every thoughtful reader or worshipper will see the new meaning and value that belong to such a psalm as—
when he recognizes in its translator a Christian David, the storm-tossed Luther; and that—
is more than before, when received from much-suffering Richard Baxter, persecuted and afflicted, alike uncertain of his liberty and his life; and that—
has a new interest when accepted from the pen of Cowper, involved in thick clouds, yet not without some beams of light shining fitfully on him through their rifts. It is the object of this work to supply such illustrative information. The writer has felt the want of such a work, and finding it still unsupplied, he has made an humble attempt to supply it.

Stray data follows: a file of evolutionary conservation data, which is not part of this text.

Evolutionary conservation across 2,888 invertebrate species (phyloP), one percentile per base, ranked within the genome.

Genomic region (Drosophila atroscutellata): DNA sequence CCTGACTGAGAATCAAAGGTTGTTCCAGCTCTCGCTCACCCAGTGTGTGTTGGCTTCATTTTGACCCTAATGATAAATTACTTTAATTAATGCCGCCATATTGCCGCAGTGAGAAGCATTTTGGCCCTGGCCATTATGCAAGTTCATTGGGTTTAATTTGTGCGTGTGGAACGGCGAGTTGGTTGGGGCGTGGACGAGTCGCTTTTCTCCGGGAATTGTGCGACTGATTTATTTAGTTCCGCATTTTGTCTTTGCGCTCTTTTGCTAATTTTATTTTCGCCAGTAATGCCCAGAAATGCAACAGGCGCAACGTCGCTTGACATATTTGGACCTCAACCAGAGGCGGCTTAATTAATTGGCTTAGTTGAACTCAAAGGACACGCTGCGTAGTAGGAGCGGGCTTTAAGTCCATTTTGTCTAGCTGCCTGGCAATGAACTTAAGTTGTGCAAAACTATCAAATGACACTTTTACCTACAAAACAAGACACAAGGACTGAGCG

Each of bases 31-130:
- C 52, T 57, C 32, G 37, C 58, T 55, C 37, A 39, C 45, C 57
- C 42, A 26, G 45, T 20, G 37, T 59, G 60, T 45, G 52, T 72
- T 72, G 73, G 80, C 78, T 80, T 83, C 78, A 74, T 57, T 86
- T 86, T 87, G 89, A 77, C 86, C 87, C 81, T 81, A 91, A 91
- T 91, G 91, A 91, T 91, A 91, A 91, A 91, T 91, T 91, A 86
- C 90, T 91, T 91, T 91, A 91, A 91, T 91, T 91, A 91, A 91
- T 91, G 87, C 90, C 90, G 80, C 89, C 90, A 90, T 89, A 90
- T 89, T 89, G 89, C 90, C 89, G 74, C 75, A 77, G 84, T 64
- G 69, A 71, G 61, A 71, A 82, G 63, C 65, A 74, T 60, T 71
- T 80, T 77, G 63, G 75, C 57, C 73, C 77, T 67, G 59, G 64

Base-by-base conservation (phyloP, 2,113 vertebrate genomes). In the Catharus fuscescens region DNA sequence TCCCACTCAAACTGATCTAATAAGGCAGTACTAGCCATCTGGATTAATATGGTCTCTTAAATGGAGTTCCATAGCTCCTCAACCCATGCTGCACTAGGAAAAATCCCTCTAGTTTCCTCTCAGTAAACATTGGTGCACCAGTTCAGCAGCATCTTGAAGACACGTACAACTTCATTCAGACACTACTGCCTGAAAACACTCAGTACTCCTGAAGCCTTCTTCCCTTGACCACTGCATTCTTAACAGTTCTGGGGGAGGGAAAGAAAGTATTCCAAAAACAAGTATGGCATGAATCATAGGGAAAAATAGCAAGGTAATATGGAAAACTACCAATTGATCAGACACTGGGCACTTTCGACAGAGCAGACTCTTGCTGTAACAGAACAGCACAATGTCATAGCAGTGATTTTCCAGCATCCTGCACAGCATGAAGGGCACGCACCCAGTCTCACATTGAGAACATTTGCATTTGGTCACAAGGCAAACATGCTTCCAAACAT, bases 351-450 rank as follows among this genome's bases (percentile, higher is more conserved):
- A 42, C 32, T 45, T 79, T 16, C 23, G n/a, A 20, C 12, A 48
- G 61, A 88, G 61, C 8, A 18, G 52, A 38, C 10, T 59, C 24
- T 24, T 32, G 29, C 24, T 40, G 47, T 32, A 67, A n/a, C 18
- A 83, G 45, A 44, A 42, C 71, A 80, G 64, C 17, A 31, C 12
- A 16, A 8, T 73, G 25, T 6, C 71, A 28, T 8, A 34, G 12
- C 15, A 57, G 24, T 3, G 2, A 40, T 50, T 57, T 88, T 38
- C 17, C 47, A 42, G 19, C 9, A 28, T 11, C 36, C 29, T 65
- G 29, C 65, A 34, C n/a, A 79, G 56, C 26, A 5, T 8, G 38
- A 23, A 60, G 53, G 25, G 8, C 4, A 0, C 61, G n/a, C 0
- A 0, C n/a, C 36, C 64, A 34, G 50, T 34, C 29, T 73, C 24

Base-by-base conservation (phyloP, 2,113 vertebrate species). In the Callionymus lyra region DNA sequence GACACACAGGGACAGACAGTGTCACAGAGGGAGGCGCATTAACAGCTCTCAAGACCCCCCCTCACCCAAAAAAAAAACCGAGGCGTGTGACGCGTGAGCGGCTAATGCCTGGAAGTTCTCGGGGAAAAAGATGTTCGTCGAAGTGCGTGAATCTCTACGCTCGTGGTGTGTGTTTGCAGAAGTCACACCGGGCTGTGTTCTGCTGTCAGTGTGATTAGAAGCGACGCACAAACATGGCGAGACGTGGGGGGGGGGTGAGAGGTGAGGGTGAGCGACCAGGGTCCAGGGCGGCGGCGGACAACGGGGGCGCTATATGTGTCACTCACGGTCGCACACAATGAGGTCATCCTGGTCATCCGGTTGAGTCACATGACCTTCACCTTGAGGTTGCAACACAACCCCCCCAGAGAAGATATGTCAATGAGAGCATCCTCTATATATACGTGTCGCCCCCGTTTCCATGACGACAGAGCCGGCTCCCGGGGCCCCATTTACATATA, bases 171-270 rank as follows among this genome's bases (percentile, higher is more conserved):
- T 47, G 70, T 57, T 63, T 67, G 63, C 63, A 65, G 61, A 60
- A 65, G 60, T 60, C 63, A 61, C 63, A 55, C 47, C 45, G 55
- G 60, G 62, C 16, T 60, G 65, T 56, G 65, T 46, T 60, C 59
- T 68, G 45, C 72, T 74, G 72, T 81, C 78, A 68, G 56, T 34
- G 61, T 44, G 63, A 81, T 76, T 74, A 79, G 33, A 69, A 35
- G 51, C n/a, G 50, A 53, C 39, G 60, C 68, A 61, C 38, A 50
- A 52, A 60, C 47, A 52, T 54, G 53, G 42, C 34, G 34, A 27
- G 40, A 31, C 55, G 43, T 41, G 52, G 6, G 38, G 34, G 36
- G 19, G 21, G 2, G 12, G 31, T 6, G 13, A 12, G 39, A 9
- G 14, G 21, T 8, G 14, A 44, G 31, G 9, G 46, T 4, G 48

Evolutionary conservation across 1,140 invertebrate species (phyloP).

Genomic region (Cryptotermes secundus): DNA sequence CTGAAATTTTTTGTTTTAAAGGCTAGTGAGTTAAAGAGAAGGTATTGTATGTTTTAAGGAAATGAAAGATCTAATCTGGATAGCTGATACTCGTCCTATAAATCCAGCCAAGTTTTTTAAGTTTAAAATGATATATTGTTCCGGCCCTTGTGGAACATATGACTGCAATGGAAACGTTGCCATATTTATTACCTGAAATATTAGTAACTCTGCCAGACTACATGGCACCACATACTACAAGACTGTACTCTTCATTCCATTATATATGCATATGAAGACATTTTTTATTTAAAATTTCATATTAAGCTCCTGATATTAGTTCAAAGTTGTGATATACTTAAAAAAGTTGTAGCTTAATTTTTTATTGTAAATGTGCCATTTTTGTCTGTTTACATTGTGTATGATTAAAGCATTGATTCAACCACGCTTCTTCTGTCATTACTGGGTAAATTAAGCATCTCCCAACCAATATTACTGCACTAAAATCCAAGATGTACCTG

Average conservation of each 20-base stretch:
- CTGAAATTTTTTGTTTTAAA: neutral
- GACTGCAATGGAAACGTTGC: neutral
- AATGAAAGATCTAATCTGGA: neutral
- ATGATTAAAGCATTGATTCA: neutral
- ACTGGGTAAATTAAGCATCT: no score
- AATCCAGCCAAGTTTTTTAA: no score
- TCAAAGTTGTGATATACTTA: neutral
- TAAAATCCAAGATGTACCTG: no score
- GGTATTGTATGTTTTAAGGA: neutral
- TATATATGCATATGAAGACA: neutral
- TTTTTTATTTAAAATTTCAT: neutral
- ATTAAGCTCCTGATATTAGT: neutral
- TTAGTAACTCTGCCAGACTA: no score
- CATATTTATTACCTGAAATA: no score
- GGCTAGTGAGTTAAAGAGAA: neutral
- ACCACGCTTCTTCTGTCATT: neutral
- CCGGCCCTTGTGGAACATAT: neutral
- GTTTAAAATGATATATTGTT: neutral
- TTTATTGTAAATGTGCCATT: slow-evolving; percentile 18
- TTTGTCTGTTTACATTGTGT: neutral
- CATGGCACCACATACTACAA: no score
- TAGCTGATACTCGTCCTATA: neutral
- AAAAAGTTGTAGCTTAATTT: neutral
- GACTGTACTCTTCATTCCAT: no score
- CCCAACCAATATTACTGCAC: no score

In judging of hymn-writers it may be desirable to carry in our minds a correct impression of what a Christian hymn ought to be. Nearly a century ago, the Rev. John Newton well said, " They should be hymns, not odes, if designed for public worship, and for the use of plain people. Perspicuity, simplicity, and ease, should be chiefly attended to; and the imagery and colouring of poetry, if admitted at all, should be indulged very sparingly and with great judgment." Sir Roundell Palmer says, along with other wise words about hymns— " Affectation or visible artifice is worse than excess of homeliness: a hymn is easily spoiled by a single falsetto note. Nor will the most exemplary soundness of doctrine atone for doggrel or redeem from failure a prosaic, didactic style." And one of the best definitions of a hymn is given in " The Contemporary Review" for March, 1806, in an